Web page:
An Eve Haunted By a Pagan Past
MASHPEE, Mass.-'Tis the season when the line between Christian and pagan practices seems to blur.
Halloween, derived from All Hallowed's Eve, refers to the night before All Saints' Day. But it comes from the Celtic pagan feast Samhain, when spirits from the Otherworld (which should not be confused with either heaven or hell) were most able to enter the regular world through a fairy mound, called in Irish síd. On this day, Nov. 1, more than any other the Celts believed they were most likely to be accosted by foreign spirits, who could influence their lives.
This feast, though probably older than Christianity, lent itself to the Christian idea of communing with the dead through prayer and sacrifice, now especially marked by the Church on All Saints' Day on Nov. 1 and All Souls' Day on Nov. 2.
This year's is the 1,001st celebration of All Souls' Day, according to medievalist Sandra Miesel, of Indianapolis, who said that St. Odo of Cluny popularized the idea of having a special Mass for the dead on that day.
Union with the dead was reaffirmed by the Second Vatican Council's Dogmatic Constitution on the Church, Lumen Gentium: “This most sacred Synod accepts with great devotion the venerable faith of our ancestors regarding this vital fellowship with our brethren who are in heavenly glory or who are still being purified after death” (No. 51).
Catholic history is full of examples of departed brethren making return visits. Most of these come from private revelation, which Catholics are not required to believe. But some come from Scripture, suggesting that exiting this world is not irreversible for God.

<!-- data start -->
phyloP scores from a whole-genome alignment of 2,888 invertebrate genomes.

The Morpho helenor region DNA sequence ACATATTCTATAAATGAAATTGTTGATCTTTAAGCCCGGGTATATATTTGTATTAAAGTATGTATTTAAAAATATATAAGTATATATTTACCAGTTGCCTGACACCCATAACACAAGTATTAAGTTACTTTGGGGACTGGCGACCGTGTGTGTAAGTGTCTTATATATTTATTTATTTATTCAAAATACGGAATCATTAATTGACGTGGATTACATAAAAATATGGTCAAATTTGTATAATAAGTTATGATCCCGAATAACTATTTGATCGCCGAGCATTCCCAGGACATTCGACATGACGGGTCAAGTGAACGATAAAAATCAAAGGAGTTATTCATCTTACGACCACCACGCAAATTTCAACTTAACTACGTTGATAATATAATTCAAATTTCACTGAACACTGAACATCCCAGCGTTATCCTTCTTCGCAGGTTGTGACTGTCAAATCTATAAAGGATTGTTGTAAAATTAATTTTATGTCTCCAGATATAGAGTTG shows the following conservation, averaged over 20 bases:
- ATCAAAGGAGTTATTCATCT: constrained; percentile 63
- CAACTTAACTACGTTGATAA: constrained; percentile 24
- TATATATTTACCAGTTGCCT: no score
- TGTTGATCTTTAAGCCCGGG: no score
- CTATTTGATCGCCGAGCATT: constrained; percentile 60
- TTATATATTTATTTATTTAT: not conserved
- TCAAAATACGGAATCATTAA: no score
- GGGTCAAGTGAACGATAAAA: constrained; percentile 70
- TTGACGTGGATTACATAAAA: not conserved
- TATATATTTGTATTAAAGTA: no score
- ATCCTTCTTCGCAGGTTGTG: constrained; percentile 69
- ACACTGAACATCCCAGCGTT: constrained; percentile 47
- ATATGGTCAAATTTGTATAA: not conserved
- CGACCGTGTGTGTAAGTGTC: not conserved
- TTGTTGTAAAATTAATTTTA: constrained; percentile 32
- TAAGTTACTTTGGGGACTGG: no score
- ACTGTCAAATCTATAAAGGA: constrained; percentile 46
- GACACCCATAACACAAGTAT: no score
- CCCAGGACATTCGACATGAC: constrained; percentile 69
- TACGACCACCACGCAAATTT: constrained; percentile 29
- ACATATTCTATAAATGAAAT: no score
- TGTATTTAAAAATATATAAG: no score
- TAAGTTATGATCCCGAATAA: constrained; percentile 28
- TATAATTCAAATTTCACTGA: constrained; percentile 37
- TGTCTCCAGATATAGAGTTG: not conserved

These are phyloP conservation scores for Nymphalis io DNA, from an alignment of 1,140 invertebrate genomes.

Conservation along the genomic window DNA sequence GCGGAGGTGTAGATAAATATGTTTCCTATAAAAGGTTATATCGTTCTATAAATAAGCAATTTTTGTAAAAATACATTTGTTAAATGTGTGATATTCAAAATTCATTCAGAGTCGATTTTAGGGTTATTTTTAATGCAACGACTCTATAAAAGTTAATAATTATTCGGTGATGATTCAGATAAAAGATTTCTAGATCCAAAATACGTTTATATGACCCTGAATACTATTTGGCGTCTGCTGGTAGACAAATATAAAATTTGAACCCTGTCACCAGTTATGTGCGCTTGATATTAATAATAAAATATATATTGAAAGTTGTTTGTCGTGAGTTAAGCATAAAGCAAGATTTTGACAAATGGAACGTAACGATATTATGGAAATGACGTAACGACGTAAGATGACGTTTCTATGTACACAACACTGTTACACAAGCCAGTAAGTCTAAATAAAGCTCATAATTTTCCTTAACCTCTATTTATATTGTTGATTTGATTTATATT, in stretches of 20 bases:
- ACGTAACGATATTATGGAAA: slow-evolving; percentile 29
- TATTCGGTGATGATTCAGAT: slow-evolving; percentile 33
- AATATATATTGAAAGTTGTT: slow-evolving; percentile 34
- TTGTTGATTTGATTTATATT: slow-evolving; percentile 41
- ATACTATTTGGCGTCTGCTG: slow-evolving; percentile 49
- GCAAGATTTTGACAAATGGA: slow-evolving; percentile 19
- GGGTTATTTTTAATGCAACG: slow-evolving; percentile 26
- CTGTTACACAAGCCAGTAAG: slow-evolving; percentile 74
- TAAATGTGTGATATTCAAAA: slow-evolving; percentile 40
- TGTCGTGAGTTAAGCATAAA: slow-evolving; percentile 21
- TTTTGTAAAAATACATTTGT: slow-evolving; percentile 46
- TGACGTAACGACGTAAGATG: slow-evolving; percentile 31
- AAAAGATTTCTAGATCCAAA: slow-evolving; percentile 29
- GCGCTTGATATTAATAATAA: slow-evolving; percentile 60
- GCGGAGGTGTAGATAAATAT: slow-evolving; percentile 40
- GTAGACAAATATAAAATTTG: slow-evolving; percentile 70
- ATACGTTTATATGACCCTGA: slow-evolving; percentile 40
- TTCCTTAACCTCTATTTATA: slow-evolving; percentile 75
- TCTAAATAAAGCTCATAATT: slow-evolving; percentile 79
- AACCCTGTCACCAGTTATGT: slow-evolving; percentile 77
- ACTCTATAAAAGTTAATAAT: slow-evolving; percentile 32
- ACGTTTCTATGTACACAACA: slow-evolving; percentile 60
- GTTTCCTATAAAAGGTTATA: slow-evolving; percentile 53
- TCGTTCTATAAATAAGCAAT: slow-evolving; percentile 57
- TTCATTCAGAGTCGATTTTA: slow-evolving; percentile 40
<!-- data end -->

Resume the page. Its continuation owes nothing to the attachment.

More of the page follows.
Jesus raises Lazarus from the dead in John 11:43–44, and restores to life a 12-year-old girl (Matthew 9:25, Mark 5:41–42, Luke 8:54–55).
Praying for the Dead
Living with the dead was not a strange idea for Christians of the Middle Ages, as a similarly titled book by Patrick Geary suggests.
“The living had an overwhelming obligation to pray for the dead,” Miesel said. “The continuity between the dead and the living, the ties of family and friendship, persist despite death.”
The faithful were inspired partly by charity, but also, Miesel said, by the “hope their descendants would do the same for them.”
That same spirit, so to speak, animates devotion to the dead from the current crop of those living on earth. And then, when the souls in purgatory finish their sentence, Miesel noted, “They'll become our patrons in heaven.”
The imperfect Christian living here on earth can hope the cycle will continue.
“And when we die, we'll be part of our descendants' lives in the same way,” Miesel said.
But while that's the ideal, some say the living aren't doing their part.
Father Benjamin Luther, pastor of St. John the Evangelist parish in Paducah, Ky., said many funerals nowadays are framed in the language of unofficial canonizations, with nary a mention of purgatory.
“People don't pray for the dead,” Father Luther said. “And of course, it's a big mistake.”
Ignoring the dead has affected Catholics' perspective on the culture.
Father Luther said Catholics don't seem to have a different perspective on Halloween from anyone else, which he finds disapponting because the celebration can be a catechizing tool. Several years ago, he said, one family in his parish held a “saints' party” at Halloween time, where kids dressed up as saints.
What the Church once borrowed from the pagans to make a point can still be useful, the priest said, but that requires making the point.
“We need to complete the process of truly Christianizing the observance,” Father Luther said.
Matt McDonald writes from Mashpee, Massachusetts.
- October 31 - November 6, 1999